(4) The next contention is whether the premises were let for commercial or residential purposes. The case of the landlord was that it was only in 1970 that he had converted the user of the premises in dispute to commercial. The tribunal has however found that at least since 1965 the appellant had been using the premises for commercial purpose round about the same time he got allotment of the residential premises in J.J. Colony. The finding that since 1965 the tenant was using the premises in dispute as a shop must be accepted. But that by itself would not advance the case of the appellant because what has to be determined is as to the purpose for which the premises were let out to him in 1957. As the premises were let out to him by the Custodian, the best evidence obviously would be the record of the Custodian Department showing the nature of the letting out to the appellant at the relevant time. Ex. Ax 4 is the evacue premises survey report which shows the occupation of the premises in dispute by various persons and shows that appellant in occupation on 26 8.57. Ex. Ax 5 is the extract of the evacuee property register in respect of the property in dispute. It gives names of the various persons who occupied it starting from Choudhary Ram and bears the name of the last occupant and shows the appellant in occupation since 1957. The designation of the property is shown to be residential. Mr. Choudhary had urged that the designation of the property as residential is only relateable to Choudhary Ram and not to the appellant. This is mis-reading of the term. The designation of the property continues to be residential and only various occupants are mentioned in the order of their occupation. Ex. AW3/1 is the rent receipt which bears the signatures of the appellant and shows the nature of letting for residential. Mr. Choudhary had sought to urge that the appellant was not well read man and his signatures were obtained under mis-apprehension. I cannot agree. His signatures are in Urdu and thereforee it cannot be suggested that the appellant did not know what was being signed by him; the inference is obvious that he knew that the letting purpose of the premises was residential. Again AW7/4 are the copies of the rent receipts and bear the signatures of the appellant and a discription the nature of the letting 'residential'. It is significant to note that these receipts are of January, 1972 and May, 1972 that is under the landlordship of the present respondent Admittedly at that time the appellant had shifted to his new premises in J.J. Colony. If the appellant's case is that the premises had been taken on rent from the beginning For commercial purpose it is not understood why he was willing to put his signatures on a document to show that the premises in dispute had been taken for residential purpose. An effort of Mr. Choudhary to get out of the straight evidence which shows that the purpose of letting was residential and was shown as such right from 1957 onwards is of no avail. AW1 also produced the record from the office of the Municipal Corporation Inspection Register of the year 1961-62 and 1974-75. This also shows the appellant in occupation of the property in dispute and the user is shown as residential.
(5) The only argument made by Mr. Choudhary was that the appellant had been given the alternative accommodation in J.J. Colony in lieu of the residential premises and refers to the evidence of RW5 who proved that the allotment in J.J. Colony was made to the appellant in lieu of jhuggi and has also stated that if the squatter is displaced from the residential accommodation he is allotted the residential plot. The argument of Mr. Choudhary is that as the appellant was occupying the property in dispute and jhuggi as it was a lieu of residential accommodation that the residential quarter was allotted to him it would show that residence was in jhuggi and business in the premises in dispute. No such conclusion follows as a matter of course. It is in evidence that in front of the property in dispute appellant had constructed a jhuggi. The tribunal has observed and in my opinion there seems lot of logic in that it is hard to accept that the appellant was living in jhuggi and using the premises in dispute as shop and not the other way round. It is relevant to note that in examination in chief the appellant had stated that he had constructed jhuggi in front of the premises in dispute in 1960 from one Mr.Katyal; the suggestion obviously being that he had moved in jhuggi for his residence and later on the premises in dispute had been taken for business purpose. This stand of his collapsed in cross-examination when he admitted that he had taken the premises in dispute in 1957 from the Custodian. The record also clearly shows the appellant in occupation of the premises in dispute since 1957. If thereforee the appellant built the jhuggi in 1959 while he was in occupation of the premises in dispute since 1957 it is obvious that the finding of the Rent Control Tribunal that the premises in dispute were taken on rent for residential purpose cannot be faulted. Admittedly in 1957 the premises in dispute were being used for residential purpose and when the jhuggi came into existence sometime in 1959 the premises were used for business purpose by the appellant. The original letting indisputably was for residential purpose so far as the premises in disputes was concerned. The nature of the property is residential its user throughout has been residential and this also would support the finding of the tribunal about the letting purpose. I have discussed the evidence because the argument was made on that point and I can find no reason to disagree with the findings of the Tribunal. I must also note that whether the premises were Jet for residential purpose or business purposes is a finding of fact and would not be capable of being re-opened in second appeal (see Kartar Singh v. Chaman Lal and Others : 1962 R.C.J, 349;. I find no merit in the appeal and would dismiss it without any costs. Two months' time is granted to the tenant to vacate the premises.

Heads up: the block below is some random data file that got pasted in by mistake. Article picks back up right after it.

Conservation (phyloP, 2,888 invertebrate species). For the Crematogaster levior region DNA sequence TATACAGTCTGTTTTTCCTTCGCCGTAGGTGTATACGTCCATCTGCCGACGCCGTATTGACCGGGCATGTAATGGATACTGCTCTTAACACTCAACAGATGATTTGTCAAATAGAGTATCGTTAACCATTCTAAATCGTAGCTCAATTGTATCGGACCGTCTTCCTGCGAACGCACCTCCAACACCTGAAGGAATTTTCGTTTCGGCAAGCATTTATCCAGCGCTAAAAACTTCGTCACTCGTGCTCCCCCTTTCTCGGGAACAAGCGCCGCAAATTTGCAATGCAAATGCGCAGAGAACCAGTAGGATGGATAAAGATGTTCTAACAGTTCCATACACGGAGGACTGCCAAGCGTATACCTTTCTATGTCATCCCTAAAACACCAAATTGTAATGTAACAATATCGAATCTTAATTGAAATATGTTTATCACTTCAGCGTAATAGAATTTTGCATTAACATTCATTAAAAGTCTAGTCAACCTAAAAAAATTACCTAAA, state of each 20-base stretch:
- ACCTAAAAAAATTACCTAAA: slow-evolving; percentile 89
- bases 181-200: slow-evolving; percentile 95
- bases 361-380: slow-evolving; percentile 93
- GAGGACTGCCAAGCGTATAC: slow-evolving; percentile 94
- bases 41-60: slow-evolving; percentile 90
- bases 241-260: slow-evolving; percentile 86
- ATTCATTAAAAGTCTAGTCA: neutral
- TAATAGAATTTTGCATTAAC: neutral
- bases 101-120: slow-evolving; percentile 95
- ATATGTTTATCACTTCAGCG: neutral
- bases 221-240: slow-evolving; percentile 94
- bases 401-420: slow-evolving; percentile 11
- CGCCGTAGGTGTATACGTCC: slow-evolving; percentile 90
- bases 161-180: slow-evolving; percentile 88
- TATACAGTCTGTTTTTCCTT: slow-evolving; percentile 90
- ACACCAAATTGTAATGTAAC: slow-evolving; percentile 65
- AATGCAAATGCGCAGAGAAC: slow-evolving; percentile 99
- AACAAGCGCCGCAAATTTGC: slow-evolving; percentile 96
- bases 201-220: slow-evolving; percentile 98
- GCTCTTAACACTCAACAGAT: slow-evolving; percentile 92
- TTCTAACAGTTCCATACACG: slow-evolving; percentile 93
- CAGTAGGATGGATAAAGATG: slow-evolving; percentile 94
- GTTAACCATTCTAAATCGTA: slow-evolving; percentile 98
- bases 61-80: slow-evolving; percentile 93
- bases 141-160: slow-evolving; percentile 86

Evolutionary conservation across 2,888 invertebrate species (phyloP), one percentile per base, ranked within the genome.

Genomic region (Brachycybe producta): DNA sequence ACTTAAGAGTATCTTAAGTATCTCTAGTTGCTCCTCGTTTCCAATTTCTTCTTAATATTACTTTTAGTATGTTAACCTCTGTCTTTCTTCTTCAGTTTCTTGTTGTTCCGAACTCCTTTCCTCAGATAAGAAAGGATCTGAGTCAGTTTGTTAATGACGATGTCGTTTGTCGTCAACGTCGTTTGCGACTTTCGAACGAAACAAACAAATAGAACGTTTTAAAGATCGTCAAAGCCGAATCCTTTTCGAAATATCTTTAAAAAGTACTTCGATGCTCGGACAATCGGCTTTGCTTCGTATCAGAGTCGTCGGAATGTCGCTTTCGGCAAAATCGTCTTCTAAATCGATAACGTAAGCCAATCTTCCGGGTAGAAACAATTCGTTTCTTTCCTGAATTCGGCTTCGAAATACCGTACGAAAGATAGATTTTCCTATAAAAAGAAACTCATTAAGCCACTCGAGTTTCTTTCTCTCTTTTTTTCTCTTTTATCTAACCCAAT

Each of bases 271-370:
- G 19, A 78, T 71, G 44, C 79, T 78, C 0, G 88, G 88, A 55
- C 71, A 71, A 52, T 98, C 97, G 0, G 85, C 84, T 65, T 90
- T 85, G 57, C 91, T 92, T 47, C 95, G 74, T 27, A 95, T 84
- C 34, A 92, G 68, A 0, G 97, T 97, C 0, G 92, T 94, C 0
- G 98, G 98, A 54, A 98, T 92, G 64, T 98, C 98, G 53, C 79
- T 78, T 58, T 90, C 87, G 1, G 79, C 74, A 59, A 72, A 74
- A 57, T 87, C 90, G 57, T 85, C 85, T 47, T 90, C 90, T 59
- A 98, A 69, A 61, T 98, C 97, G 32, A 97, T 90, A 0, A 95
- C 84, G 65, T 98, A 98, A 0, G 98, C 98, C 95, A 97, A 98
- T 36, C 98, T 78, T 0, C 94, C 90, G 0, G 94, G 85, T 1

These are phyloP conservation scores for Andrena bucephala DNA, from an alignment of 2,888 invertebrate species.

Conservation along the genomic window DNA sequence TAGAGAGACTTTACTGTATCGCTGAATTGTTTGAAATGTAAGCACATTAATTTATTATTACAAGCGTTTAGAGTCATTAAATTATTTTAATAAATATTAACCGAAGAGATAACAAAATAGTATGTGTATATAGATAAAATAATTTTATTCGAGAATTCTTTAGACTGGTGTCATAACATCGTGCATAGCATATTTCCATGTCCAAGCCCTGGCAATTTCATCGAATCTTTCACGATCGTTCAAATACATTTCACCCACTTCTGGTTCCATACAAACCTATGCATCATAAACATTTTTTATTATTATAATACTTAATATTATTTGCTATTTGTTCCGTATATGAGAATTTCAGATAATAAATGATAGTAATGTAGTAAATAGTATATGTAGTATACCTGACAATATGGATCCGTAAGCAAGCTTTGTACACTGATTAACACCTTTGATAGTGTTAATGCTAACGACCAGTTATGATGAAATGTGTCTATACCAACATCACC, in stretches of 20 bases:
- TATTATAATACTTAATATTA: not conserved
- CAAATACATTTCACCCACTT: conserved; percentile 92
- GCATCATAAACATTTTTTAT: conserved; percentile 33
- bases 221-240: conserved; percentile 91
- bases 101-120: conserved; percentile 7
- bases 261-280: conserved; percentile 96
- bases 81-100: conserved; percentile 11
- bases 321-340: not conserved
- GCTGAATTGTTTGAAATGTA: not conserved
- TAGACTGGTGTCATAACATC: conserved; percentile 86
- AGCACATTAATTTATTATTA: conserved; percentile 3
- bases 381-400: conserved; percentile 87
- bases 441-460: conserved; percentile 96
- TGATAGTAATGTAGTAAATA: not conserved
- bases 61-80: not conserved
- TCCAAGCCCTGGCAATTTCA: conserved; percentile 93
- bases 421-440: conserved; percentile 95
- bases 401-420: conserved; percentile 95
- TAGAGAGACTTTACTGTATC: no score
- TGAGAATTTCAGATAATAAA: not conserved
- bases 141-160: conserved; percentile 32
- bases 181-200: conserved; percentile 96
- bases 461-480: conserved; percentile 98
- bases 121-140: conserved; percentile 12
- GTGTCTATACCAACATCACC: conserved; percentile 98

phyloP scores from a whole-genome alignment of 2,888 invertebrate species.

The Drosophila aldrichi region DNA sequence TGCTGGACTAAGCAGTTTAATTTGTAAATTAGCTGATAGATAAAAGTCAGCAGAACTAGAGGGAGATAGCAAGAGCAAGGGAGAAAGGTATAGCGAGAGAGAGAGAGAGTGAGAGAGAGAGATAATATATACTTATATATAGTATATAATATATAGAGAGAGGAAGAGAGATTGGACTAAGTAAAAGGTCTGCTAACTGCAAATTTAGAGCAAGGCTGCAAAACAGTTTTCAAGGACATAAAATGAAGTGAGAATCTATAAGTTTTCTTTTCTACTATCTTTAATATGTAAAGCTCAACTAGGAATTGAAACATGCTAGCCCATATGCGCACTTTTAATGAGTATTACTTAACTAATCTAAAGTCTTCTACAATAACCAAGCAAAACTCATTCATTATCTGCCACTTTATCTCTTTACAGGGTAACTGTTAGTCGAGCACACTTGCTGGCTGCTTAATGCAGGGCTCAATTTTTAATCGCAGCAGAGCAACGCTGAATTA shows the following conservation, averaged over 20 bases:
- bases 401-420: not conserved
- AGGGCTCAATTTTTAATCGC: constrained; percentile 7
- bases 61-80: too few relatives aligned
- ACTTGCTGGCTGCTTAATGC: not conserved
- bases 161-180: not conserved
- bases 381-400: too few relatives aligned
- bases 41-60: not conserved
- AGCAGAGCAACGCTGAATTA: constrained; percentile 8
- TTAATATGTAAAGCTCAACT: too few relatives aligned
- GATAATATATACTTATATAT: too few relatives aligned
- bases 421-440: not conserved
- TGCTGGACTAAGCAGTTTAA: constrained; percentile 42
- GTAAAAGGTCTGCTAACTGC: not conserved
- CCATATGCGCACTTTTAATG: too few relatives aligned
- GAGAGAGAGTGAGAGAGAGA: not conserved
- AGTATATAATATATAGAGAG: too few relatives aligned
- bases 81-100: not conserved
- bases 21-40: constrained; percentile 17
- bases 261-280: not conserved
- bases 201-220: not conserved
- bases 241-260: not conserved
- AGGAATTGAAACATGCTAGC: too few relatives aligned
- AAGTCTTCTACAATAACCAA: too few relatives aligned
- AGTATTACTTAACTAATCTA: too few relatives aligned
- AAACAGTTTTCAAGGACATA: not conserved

(6) I may note that during the course of hearing I had adjourned the matter a number of time so as to enable the parties, if it was possible to come to any compromise. Considering that the rent of the premises were Rs. 61- and that if the premises were again to be let out by the respondents I had asked them whether they would be willing to allow the appellant to continue in the tenancy if the appellant was agreeable to pay a rent of Rs. 150.00 or 200.00 p.m. The appellant had expressed his willingness to pay that much amount but the respondent found themselves unable to accept it. Though the ground of bona fide need had not been taken but it was urged by Mr. Tandon the learned counsel for the respondent that the family of the respondent was a large one and that they were short of accommodation and their need was genuine. Considering that the rent of Rs. 150.00 as against Rs. 6.00 was being offered but the same was not acceptable to the respondent would appear to show that their need seems to be really genuine for personal occupation. I had also asked the respondent whether in view of the fact that if the appellant was willing to voluntary surrender possession whether they would be agreeable to pay some kind of cash compensation to make it easy for the appellant to find alternative accomodation though in law there was no responsibility of the respondent; Mr. Tandon had offered on behalf of the respondent to pay Rs. 5000.00 to 6000.00 and to further grant time between four months to six months to the appellant to vacate the premises and to enable him to find alternative accommodation. Though the counsel for the appellant had at one time indicated that the appellant would be willing for such an arrangement but after sometime expressed his helplessness and stated that the appellant was not willing for any such settlement. In that situation effort at settlement was given up. It is for this reason that the matter had been adjourned for a number of times and could not be decided earlier. Ultimately as no settlement took place the matter was heard and is being disposed of now.